Dina Orozco and Melissa Breyette jog past recycling bins Thursday while running at Hillcrest Park. The bins in the park are for recycling tin and aluminum. CNJ staff photo: Eric Kluth.
Although the city of Clovis accepts paper for recycling, a Texico Junior High School math teacher learned recently the paper is not always recycled.
Gary Miller said he called the city to report a collection bin at the school was overflowing and needed to be emptied. He said his call was transferred to the city landfill. That’s how he learned some of the products collected for recycling end up instead in the landfill.
Rob Carter, the city’s coordinator for Keep Clovis Beautiful, and Johnny Stokes, landfill superintendent and recycling coordinator for the city, said recycling takes place, but not as much as might be desired.
The city works with local businesses and schools that have chosen to collect paper for recycling. But that paper is recycled only if a vendor can be found to buy it and pay for transportation. Sometimes, Carter said, no buyer is found and the paper ends up in the landfill.
The only vendor in the state that currently purchases paper for recycling is located near Gallup. The next nearest vendor is in Dallas, officials said.
“We are recycling mostly cardboard and papers,” Stokes said.
“For most of the rest, glass and other things, there is no market or the cost is restrictive,” Carter said. “We have to find a market that is willing to come and pick it up.”
Stokes added that paper and cardboard, if wet, cannot be recycled unless it’s dried first, “and we don’t have a drying area for it.”
Last month, he said, the paper and cardboard that was recycled weighed about 14 tons. “That’s a pretty good chunk … that is not being landfilled.”
Although glass can be recycled, the closest vendor that will take it is in Colorado, Stokes said, and it costs more to send the glass than the recycling company will pay.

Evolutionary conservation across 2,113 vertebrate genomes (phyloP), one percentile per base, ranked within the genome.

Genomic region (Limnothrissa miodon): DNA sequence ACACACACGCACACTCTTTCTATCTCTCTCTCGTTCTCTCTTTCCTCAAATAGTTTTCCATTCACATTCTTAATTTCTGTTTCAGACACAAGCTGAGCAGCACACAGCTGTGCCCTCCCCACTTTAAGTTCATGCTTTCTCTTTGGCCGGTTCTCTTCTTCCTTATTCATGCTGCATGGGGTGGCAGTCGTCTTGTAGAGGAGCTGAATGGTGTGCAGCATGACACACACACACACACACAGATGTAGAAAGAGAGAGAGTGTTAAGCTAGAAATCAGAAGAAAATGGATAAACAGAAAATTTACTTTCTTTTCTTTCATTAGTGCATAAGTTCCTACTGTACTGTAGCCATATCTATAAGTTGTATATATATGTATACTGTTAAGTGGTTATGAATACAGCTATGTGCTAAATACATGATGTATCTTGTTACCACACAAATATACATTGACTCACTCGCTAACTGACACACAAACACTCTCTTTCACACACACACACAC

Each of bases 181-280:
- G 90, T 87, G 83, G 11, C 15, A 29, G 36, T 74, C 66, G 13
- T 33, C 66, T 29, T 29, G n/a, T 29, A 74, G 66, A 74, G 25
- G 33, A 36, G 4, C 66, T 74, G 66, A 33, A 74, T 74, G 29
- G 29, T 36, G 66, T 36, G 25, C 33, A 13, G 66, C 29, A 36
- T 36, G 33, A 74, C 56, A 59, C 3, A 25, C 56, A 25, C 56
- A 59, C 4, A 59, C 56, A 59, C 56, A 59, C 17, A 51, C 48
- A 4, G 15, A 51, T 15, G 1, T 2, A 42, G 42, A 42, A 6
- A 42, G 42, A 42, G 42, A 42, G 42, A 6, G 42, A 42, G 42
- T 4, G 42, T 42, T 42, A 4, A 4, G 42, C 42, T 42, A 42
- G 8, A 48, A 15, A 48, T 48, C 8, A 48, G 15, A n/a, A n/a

Albuquerque, Rio Rancho and Santa Fe, for example, are better situated for this aspect of recycling because they are closer to Colorado, Carter said.
Miller said he helped get the recycling program going at Clovis’ Yucca Junior High School about 10 years ago. He’s been a strong proponent of recycling for many years. He recently helped Texico schools join the recycling movement.
He said he was disappointed to learn his recycling efforts are sometimes in vain.
“It sounds like I can recycle my papers (by placing them in recycling bins) and still have no idea if they are being recycled or not. If they don’t have a vendor, then all of my work goes to nothing.
“But it’s the best system we have, because it’s the only system we have. I guess I’ll keep recycling and let the chips fall where they may.”
Other items the city accepts for recycling, Stokes said, include aluminum, tin, large appliances and yard trimmings.
“About 60 percent of the waste stream is recyclable,” he said. “Green waste (yard trimmings) makes up 40 percent of the waste load.”
When green waste is kept separate from the rest of the garbage, it can be recycled into mulch. “All residents are more than welcome to come out and get mulch from us at no charge,” he said.
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Location, location, location
The city has bins set up throughout the community to accept
aluminum and tin for recycling. Locations of some of these include: behind Highland School; Hillcrest Park; the landfill; at Jim Hill Field; and at the girls softball complex.